How does the mighty kingsnake overpower the even mightier rat snake? It uses its tremendous constriction power, a new study finds.
It may not be the largest snake, but the "king of snakes" earned its name because it eats other snakes, including the rat snake. The latter kind of snake coincidentally got its name because it eats rats, and some species can grow to be 10 feet (3 meters) long. But researchers could only guess how kingsnakes, which can reach a length of up to 6 feet (1.8 m), triumphed over larger snakes, so two herpetologists set out to solve the mystery.
"It doesn't make sense," said study lead researcher David Penning, an assistant professor of biology at Missouri Southern State University. "Kingsnakes should avoid rat snakes, because rat snakes should be stronger; they should be more dangerous; they should be able to defend themselves. But kingsnakes walk right up to the situation and then consume" the thing that is bigger than they are. [How the King of Snakes Makes a Meal Out of Rival Serpents (Video)]
Although kingsnakes eat many types of snakes (including other kingsnakes), Penning and his colleague focused on three species of kingsnake (Lampropeltis californiae, L. getula and L. holbrooki) and three species of rat snake (Pantherophis alleghaniensis, P. guttatus and P. obsoletus) because all of these snakes share a habitat — the lower two-thirds of the continental United States.
However, the team wasn't quite sure where to begin. "We didn't have any idea of what to expect," Penning told Live Science. "No preliminary data."
To get started, they took a look at the snakes' anatomy.
"Are they different internally?" Penning wondered. "Like, are kingsnakes maybe housing more muscle?" To find the answer, Penning and study co-researcher Brad Moon, an associate professor of biology at the University of Louisiana at Lafayette, compared the muscles of 36 kingsnakes and rat snakes that were preserved as part of a teaching collection.
But, after hours of complex dissection, "Lo and behold, there was no quantifiable difference," Penning said.
Next, the researchers tested the snakes' abilities to escape. Perhaps rat snakes were "just terrible" at escaping once kingsnakes had them in their grasp, Penning reasoned. To find out, they tested 98 live snakes by taping the snakes' heads to a flat surface and placing a pressure gauge at the other end of the snakes' bodies. But that experiment also failed to find a difference.
They learned, unsurprisingly, that larger serpents are stronger than smaller snakes, but that the rat snakes were just as strong as the kingsnakes.
"We were 0 for 2," Penning said.
Finally, the team tested the snakes' constriction strength — that is, the power snakes exert when they coil around prey to stop blood flow.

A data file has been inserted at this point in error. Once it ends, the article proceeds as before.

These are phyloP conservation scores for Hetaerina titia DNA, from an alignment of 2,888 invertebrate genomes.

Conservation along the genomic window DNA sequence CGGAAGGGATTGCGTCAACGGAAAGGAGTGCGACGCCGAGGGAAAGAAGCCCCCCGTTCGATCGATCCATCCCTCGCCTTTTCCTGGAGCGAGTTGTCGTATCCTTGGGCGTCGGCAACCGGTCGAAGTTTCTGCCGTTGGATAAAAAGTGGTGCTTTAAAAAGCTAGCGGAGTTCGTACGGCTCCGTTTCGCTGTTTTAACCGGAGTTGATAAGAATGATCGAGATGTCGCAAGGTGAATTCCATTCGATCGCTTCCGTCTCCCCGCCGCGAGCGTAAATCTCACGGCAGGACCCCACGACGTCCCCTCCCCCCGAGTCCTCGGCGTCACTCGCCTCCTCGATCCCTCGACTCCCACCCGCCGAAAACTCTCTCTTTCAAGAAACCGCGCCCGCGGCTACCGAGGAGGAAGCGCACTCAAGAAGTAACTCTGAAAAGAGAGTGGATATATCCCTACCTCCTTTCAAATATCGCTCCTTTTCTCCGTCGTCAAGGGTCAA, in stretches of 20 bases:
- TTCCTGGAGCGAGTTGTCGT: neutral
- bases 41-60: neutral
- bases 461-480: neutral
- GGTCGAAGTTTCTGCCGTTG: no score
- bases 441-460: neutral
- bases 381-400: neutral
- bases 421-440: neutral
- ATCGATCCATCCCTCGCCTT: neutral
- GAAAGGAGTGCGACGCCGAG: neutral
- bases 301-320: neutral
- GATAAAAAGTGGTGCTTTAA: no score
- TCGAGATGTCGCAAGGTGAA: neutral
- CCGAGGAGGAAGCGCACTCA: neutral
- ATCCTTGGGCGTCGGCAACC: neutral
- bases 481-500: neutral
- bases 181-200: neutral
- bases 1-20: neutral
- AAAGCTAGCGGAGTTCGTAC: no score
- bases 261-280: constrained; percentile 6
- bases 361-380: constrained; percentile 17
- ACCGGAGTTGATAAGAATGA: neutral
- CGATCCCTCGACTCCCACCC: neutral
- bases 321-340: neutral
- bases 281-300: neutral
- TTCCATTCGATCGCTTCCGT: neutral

The scientists studied 182 snakes by giving them dead mice that were attached to pressure sensors. All of the snakes coiled around the prey one to three times, but the similarities ended there. Of the 89 kingsnakes, 91 percent formed uniform loops, like the coil of a spring (or of a curly french fry, Penning joked). These uniform coils may maximize the force with which the snake squeezes its prey, he said.
In contrast, just about 5 percent of the 93 rat snakes formed uniform, spring-like coils. The rest had varied postures, with loops at different positions and angles, Penning said.
These uniform coils may partly explain why the kingsnakes could squeeze prey with a force that was between 0.7 to 6 lbs. per square inch (5 to 41 kilopascal pressure units), while rat snakes had a lower range of 0.4 to 3 lbs. psi (3 to 23 kPa), the researchers said. [The World's 6 Deadliest Snakes]
"[This] indicates that kingsnakes win in predatory encounters because of their superior constriction performance," the researchers wrote in the study. However, there might be other factors at play. For instance, perhaps kingsnakes use different types of muscle contractions that are stronger than the rat snakes', the researchers said.
The study is an informative one, said Stephen Secor, a professor of biological sciences at the University of Alabama, who was not involved in the study.
"They are finding that the kingsnakes were able to induce much greater peak constriction pressure than the rat snakes and the corn snakes [a type of rat snake]," Secor told Live Science.
The study was published online today (March 15) in the Journal of Experimental Biology.
Original article on Live Science.
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Laura is the archaeology and Life's Little Mysteries editor at Live Science. She also reports on general science, including paleontology. Her work has appeared in The New York Times, Scholastic, Popular Science and Spectrum, a site on autism research. She has won multiple awards from the Society of Professional Journalists and the Washington Newspaper Publishers Association for her reporting at a weekly newspaper near Seattle. Laura holds a bachelor's degree in English literature and psychology from Washington University in St. Louis and a master's degree in science writing from NYU.